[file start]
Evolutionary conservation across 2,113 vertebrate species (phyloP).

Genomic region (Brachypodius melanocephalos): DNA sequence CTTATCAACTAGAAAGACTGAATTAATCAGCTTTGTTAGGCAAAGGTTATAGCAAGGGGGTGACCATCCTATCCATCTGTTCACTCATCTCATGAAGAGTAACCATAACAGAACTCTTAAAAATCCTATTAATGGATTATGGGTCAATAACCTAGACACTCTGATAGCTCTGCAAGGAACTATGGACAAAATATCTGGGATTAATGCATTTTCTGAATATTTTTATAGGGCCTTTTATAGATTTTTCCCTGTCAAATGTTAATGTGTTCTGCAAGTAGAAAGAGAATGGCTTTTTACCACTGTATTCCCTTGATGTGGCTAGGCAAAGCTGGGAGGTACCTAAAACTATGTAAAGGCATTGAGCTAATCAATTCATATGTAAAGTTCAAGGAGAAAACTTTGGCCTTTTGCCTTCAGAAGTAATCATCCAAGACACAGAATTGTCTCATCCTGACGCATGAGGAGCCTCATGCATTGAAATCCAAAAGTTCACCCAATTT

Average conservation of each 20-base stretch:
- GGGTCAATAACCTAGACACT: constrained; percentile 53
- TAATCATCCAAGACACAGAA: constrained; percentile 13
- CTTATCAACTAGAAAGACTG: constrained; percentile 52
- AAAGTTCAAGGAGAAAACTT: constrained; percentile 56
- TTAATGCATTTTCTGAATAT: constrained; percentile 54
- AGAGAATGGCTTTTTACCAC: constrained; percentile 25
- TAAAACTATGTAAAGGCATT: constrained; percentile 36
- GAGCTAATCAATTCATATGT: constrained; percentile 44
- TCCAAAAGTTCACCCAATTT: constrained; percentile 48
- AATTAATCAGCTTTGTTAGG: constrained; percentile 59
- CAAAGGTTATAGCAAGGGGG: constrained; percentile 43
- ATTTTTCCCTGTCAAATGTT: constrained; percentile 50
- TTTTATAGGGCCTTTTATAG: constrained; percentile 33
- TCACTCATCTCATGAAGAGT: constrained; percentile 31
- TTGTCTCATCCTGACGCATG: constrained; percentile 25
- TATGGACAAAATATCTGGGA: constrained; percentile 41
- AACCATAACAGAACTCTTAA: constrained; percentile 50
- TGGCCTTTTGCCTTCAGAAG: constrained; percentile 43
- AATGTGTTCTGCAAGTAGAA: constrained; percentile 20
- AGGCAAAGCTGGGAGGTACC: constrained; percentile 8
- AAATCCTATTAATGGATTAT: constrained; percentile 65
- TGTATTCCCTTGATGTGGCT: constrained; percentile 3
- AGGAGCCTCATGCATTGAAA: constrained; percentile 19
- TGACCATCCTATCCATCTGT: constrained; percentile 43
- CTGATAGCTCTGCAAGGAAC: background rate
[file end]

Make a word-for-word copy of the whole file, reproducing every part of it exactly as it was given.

Evolutionary conservation across 2,113 vertebrate species (phyloP).

Genomic region (Brachypodius melanocephalos): DNA sequence CTTATCAACTAGAAAGACTGAATTAATCAGCTTTGTTAGGCAAAGGTTATAGCAAGGGGGTGACCATCCTATCCATCTGTTCACTCATCTCATGAAGAGTAACCATAACAGAACTCTTAAAAATCCTATTAATGGATTATGGGTCAATAACCTAGACACTCTGATAGCTCTGCAAGGAACTATGGACAAAATATCTGGGATTAATGCATTTTCTGAATATTTTTATAGGGCCTTTTATAGATTTTTCCCTGTCAAATGTTAATGTGTTCTGCAAGTAGAAAGAGAATGGCTTTTTACCACTGTATTCCCTTGATGTGGCTAGGCAAAGCTGGGAGGTACCTAAAACTATGTAAAGGCATTGAGCTAATCAATTCATATGTAAAGTTCAAGGAGAAAACTTTGGCCTTTTGCCTTCAGAAGTAATCATCCAAGACACAGAATTGTCTCATCCTGACGCATGAGGAGCCTCATGCATTGAAATCCAAAAGTTCACCCAATTT

Average conservation of each 20-base stretch:
- GGGTCAATAACCTAGACACT: constrained; percentile 53
- TAATCATCCAAGACACAGAA: constrained; percentile 13
- CTTATCAACTAGAAAGACTG: constrained; percentile 52
- AAAGTTCAAGGAGAAAACTT: constrained; percentile 56
- TTAATGCATTTTCTGAATAT: constrained; percentile 54
- AGAGAATGGCTTTTTACCAC: constrained; percentile 25
- TAAAACTATGTAAAGGCATT: constrained; percentile 36
- GAGCTAATCAATTCATATGT: constrained; percentile 44
- TCCAAAAGTTCACCCAATTT: constrained; percentile 48
- AATTAATCAGCTTTGTTAGG: constrained; percentile 59
- CAAAGGTTATAGCAAGGGGG: constrained; percentile 43
- ATTTTTCCCTGTCAAATGTT: constrained; percentile 50
- TTTTATAGGGCCTTTTATAG: constrained; percentile 33
- TCACTCATCTCATGAAGAGT: constrained; percentile 31
- TTGTCTCATCCTGACGCATG: constrained; percentile 25
- TATGGACAAAATATCTGGGA: constrained; percentile 41
- AACCATAACAGAACTCTTAA: constrained; percentile 50
- TGGCCTTTTGCCTTCAGAAG: constrained; percentile 43
- AATGTGTTCTGCAAGTAGAA: constrained; percentile 20
- AGGCAAAGCTGGGAGGTACC: constrained; percentile 8
- AAATCCTATTAATGGATTAT: constrained; percentile 65
- TGTATTCCCTTGATGTGGCT: constrained; percentile 3
- AGGAGCCTCATGCATTGAAA: constrained; percentile 19
- TGACCATCCTATCCATCTGT: constrained; percentile 43
- CTGATAGCTCTGCAAGGAAC: background rate